"Vasectomy should be considered permanent and irreversible. Don't be fooled by claims of reversible vasectomies...there is no such thing. If you attempt to reverse your vasectomy within the first three years of having it done, you have about a 70% chance of success (this falls considerably after ten years)." - Vasectomy.ca
The decision to get married, to have a child, to have a second child, and to be done having children all seemed to come fairly easily to us. The timing of each either made sense or felt right or both. We always had practical reasons for making those decisions and the emotional side seemed to follow along fairly easily.
I'd love to have more children. The sensation of snuggling up with and nursing a fresh newborn baby is something I would like to do over and over again. But, doing that would mean giving up other goals and dreams and making other substantive changes to our lives that neither of us is prepared to make.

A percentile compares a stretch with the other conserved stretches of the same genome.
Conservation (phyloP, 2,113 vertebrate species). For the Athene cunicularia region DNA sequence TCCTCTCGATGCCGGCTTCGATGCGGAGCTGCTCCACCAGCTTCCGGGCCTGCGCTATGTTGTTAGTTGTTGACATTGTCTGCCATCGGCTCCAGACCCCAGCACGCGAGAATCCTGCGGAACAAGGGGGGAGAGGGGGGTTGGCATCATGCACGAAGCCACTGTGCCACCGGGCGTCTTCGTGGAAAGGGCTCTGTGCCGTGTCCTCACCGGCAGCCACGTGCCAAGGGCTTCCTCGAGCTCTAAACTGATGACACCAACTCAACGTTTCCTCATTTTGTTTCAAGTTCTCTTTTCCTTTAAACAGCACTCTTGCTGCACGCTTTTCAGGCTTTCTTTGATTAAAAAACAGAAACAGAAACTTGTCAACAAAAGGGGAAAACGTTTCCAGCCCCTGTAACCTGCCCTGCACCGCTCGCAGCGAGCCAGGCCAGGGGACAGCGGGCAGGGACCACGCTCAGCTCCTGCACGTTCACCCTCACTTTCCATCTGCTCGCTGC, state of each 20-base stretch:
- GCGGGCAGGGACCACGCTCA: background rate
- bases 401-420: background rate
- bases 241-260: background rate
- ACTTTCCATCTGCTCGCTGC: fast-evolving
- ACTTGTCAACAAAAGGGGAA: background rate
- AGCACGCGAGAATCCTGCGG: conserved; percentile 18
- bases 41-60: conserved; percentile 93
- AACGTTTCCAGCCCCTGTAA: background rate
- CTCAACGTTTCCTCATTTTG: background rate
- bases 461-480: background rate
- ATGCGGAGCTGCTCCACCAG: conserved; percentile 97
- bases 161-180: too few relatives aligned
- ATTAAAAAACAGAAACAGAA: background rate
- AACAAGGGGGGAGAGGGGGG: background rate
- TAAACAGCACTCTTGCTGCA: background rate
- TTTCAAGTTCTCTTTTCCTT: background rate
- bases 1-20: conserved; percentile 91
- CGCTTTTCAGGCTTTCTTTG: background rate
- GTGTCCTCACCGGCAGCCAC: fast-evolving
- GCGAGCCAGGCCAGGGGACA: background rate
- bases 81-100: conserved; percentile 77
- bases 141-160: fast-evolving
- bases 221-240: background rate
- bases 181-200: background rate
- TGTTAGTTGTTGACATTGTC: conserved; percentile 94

We have two wonderful and exhausting children that complete our life. We were ready to make the permanent and irreversible decision to close the book on baby making.
Why a Vasectomy?
For every man who has a vasectomy, four women have a tubal ligation. - Joy Thompson from Planned Parenthood in Toronto Sun
A lot of people asked why we opted for a vasectomy. The answer seems fairly obvious to me. First, I had taken care of birth control for the past 16 years and as a couple that believes in equality, I guess that means it is his turn for the next 16 years.
In the man's case, it's a vasectomy. A quick, internal snip in the scrotum with a knife using a local anesthetic. It takes about 10 minutes, results in a few days of discomfort and heralds a condom- and baby- free future. Unfortunately, according to family therapists, some men believe a vasectomy will make them less of a man and refuse to take the plunge. For women, sterilization isn't quite as simple. Tubal ligation, as its known, requires surgery under general anesthetic -- in itself more risky -- to sever the fallopian tubes. - Steve Payne for the Toronto Sun